Many unknowns still surround COVID-19, including its potential effects on household pets.
With the lingering uncertainty, pet owners should be prepared to take special precautions to protect their furry family members in the event they themselves get sick.
There is not evidence, according to the Centers for Disease Control and Prevention, of companion animals being able to spread the virus. A tiger at the Bronx Zoo in New York tested positive in early April for the respiratory illness caused by the novel coronavirus, and the CDC reports a “very small number” of pets outside the U.S. contracting the virus after coming into close contact with infected people.
For these reasons, the CDC recommends treating pets the same as human family members — don’t let them interact with people or animals outside the household, and if someone becomes sick with COVID-19, they should isolate themselves from pets if possible. If an owner must continue caring for their pet while infected, the CDC advises wearing gloves and a cloth face covering and washing hands before and after interacting with a pet. Those who are sick should avoid petting, snuggling with, being licked by and sharing food with their pets.
Local animal experts say pet owners should have care plans in place in case of illness.
“That is a very, very big concern,” said Donna Wombeke, executive director of Heartland Animal Rescue Team in Baxter.
Just like people might have a health care directive, Wombeke said pet owners should have a similar plan for pet care.
“Everybody should be thinking about what would happen if they would have to go to the hospital or if they would become very ill,” she said.
Donna Sutton, executive director of the Babinski Foundation animal shelter in Pequot Lakes, said pet owners should identify an emergency caregiver for their animals, have instructions ready and make sure to have an ample supply of pet food and any needed medications.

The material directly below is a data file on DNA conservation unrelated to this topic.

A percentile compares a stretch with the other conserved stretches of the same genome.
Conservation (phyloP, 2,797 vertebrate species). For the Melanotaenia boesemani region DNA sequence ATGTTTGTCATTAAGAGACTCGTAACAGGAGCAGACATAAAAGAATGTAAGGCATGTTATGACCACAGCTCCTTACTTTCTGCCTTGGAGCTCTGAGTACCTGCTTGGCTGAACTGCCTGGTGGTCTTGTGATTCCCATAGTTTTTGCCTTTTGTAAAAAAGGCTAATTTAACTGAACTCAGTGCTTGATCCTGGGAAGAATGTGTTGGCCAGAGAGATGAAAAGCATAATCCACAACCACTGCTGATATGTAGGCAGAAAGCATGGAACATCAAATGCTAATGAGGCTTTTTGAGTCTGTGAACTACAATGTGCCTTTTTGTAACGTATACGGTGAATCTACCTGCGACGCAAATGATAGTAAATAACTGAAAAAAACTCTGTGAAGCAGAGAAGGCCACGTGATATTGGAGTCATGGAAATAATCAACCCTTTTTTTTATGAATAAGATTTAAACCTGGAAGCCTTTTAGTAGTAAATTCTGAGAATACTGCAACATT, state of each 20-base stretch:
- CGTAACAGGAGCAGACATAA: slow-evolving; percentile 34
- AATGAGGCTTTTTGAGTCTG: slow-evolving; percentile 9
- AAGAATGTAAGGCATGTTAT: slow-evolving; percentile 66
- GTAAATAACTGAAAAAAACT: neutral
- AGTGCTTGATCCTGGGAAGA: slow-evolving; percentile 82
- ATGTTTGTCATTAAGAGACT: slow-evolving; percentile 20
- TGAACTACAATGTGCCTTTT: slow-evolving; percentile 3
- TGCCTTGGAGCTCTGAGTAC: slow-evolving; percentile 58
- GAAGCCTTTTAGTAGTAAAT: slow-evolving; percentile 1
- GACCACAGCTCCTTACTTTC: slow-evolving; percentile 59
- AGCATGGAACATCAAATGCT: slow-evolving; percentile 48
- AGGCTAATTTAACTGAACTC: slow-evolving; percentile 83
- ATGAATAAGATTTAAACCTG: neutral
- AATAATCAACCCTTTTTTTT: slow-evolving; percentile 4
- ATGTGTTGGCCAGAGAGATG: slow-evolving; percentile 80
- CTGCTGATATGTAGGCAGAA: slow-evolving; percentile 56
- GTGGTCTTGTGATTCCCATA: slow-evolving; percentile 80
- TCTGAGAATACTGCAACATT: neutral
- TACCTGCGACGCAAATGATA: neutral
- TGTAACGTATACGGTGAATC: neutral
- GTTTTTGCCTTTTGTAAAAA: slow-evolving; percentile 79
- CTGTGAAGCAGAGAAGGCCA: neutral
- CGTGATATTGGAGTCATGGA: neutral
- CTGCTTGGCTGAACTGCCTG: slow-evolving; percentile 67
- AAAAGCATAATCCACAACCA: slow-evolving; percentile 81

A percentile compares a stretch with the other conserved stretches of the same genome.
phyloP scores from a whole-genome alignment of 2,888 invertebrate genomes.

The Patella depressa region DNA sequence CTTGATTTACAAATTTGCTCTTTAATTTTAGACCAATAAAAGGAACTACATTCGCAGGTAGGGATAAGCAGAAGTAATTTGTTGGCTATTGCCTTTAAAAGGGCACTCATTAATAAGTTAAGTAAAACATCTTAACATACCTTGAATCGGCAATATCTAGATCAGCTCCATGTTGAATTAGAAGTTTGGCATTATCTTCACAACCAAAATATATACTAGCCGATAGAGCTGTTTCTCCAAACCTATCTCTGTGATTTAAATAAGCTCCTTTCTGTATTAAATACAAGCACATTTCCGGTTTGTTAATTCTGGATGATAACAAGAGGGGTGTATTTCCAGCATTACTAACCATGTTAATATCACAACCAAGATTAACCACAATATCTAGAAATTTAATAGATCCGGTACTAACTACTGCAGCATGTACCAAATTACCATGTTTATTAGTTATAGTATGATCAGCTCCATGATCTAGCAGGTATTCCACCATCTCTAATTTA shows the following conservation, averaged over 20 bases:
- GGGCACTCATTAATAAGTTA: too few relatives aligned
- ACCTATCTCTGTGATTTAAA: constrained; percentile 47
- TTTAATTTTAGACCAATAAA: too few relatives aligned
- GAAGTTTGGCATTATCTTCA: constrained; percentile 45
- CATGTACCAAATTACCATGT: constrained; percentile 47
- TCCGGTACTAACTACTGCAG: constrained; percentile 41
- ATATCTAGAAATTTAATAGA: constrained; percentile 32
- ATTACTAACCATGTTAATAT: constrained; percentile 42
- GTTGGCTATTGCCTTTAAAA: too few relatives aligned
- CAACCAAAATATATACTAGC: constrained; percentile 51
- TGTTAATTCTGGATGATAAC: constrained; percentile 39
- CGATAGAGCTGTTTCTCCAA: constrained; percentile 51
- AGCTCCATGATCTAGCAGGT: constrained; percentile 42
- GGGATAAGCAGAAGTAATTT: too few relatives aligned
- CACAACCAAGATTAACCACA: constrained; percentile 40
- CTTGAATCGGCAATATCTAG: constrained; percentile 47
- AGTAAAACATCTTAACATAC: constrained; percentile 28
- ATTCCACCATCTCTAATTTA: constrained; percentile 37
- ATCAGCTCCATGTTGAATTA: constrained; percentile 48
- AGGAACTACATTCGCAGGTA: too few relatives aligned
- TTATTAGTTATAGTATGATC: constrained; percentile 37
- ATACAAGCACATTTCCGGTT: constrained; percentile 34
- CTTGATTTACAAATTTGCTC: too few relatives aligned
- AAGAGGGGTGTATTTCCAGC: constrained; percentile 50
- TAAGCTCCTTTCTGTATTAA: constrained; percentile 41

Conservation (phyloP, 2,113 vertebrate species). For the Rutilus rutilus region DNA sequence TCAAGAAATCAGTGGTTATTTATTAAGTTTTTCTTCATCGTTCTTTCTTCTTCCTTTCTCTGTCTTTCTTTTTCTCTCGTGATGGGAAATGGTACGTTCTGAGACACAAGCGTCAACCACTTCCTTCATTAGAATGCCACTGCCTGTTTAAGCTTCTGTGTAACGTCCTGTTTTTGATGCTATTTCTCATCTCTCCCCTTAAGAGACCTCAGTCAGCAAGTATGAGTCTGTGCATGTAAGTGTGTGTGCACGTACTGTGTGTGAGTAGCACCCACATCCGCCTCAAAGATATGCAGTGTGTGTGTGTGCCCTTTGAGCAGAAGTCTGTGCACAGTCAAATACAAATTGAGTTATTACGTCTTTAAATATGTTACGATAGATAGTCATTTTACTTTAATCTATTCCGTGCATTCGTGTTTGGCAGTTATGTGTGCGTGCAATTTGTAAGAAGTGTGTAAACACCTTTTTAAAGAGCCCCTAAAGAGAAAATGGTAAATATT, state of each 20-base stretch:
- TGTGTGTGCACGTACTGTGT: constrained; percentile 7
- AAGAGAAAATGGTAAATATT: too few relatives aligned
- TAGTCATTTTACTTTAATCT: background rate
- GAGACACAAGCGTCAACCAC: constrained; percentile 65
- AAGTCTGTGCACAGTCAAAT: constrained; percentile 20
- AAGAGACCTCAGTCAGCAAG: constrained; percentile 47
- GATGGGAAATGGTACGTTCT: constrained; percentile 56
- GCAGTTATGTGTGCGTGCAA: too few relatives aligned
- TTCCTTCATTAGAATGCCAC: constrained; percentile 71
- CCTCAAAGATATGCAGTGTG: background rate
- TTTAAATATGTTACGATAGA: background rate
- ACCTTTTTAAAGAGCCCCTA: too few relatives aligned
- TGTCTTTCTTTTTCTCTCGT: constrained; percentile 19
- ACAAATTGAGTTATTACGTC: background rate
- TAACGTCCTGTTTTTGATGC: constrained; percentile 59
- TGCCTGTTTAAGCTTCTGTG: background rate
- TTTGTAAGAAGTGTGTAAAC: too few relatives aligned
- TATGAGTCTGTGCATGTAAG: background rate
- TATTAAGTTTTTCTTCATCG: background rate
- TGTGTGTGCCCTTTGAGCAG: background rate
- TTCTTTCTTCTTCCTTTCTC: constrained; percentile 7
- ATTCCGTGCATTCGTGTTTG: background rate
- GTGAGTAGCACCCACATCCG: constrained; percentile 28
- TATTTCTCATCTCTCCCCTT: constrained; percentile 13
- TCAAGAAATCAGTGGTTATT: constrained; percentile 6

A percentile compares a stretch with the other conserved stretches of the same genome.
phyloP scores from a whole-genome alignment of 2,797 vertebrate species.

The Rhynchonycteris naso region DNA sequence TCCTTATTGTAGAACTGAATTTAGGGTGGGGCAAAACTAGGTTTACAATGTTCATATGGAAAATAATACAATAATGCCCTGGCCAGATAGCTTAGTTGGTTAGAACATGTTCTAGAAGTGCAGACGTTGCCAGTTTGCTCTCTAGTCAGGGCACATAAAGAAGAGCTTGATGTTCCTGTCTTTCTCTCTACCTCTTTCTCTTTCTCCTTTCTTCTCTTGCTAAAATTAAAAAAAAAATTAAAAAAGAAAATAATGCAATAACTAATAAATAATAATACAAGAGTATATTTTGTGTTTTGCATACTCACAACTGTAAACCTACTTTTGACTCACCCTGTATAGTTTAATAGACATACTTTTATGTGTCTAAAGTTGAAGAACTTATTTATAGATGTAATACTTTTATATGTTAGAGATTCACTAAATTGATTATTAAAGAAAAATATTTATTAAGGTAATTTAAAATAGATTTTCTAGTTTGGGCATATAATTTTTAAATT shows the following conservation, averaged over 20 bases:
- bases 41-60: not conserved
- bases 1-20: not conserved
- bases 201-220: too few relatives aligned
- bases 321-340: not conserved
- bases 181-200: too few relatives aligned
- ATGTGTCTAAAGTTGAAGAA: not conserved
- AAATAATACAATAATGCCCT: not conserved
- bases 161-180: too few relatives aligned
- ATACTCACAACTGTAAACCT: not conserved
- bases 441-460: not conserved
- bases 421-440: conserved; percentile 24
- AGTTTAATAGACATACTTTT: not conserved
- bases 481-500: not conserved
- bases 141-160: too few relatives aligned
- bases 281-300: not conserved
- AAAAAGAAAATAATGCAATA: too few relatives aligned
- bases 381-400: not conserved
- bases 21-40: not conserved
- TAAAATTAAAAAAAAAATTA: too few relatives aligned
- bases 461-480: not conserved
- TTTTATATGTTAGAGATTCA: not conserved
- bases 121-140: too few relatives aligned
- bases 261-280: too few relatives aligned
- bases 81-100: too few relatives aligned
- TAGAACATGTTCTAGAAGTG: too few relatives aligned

“Have it ready now before you become ill because you’re maybe not going to be thinking clearly if you do become ill,” Sutton said. “Write down behavior tendencies and habits. Just think of things that can make the transfer easier for yourself and for your pet caregiver in the event you do become ill.”
Wombeke said HART cannot provide long-term boarding for animals of sick individuals at this time and is not asking people to foster animals either. There is no evidence, according to the CDC, of viruses being spread from animal fur to people, though other certain bacteria and fungi can. HART will still take impounds for municipalities and allow pet owners to pick up impounded animals, but is not taking personal surrenders at this time. Those with stray animals should call the shelter first to see if there is room. The Babinski Foundation will not take surrenders right now either. Emergency situations will be handled on a case-by-case basis.
Both HART and the Babinski Foundation closed their doors to the public during the pandemic, but are still offering adoptions by appointment. Adoptable animals at both shelters can be viewed at www.petfinder.com. Those interested in adopting a pet should call the shelters to inquire about specific animals and schedule an appointment.
During this time, the Babinski Foundation is allowing animals who are not spayed or neutered to be adopted as well, as those procedures are considered elective and cannot be done under Gov. Tim Walz’s stay-at-home order. Those who adopt pets that have not been altered must pay a deposit. When restrictions lift, those owners will have 60 days to bring their pets in for surgery at no cost and will get their deposit back.
“We just want to be able to make all the animals available in order to expedite the movement of animals to adoptive or foster homes and not extend their stay here in the shelter waiting to be spayed and neutered,” Sutton said.
On April 10, Wombeke said HART had facilitated about five or six adoptions during the prior week. The Babinski Foundation saw a record number of adoptions in March, with 93 animals finding their forever homes throughout the month. A litter of puppies became available near the beginning of the pandemic, Sutton said, and some people felt it was a good opportunity to adopt while they’re at home more and have extra time on their hands to train. She just hopes there isn’t an influx in animals surrendered once this is all over.
Sutton said the Babinski Foundation is working with the Crow Wing County Public Health Department to prepare temporary housing options for pets in the event of a surge in COVID-19 cases and hospitalizations in the area.
“We’re still remaining committed to saving animals in need and caring for ours in house,” Sutton said.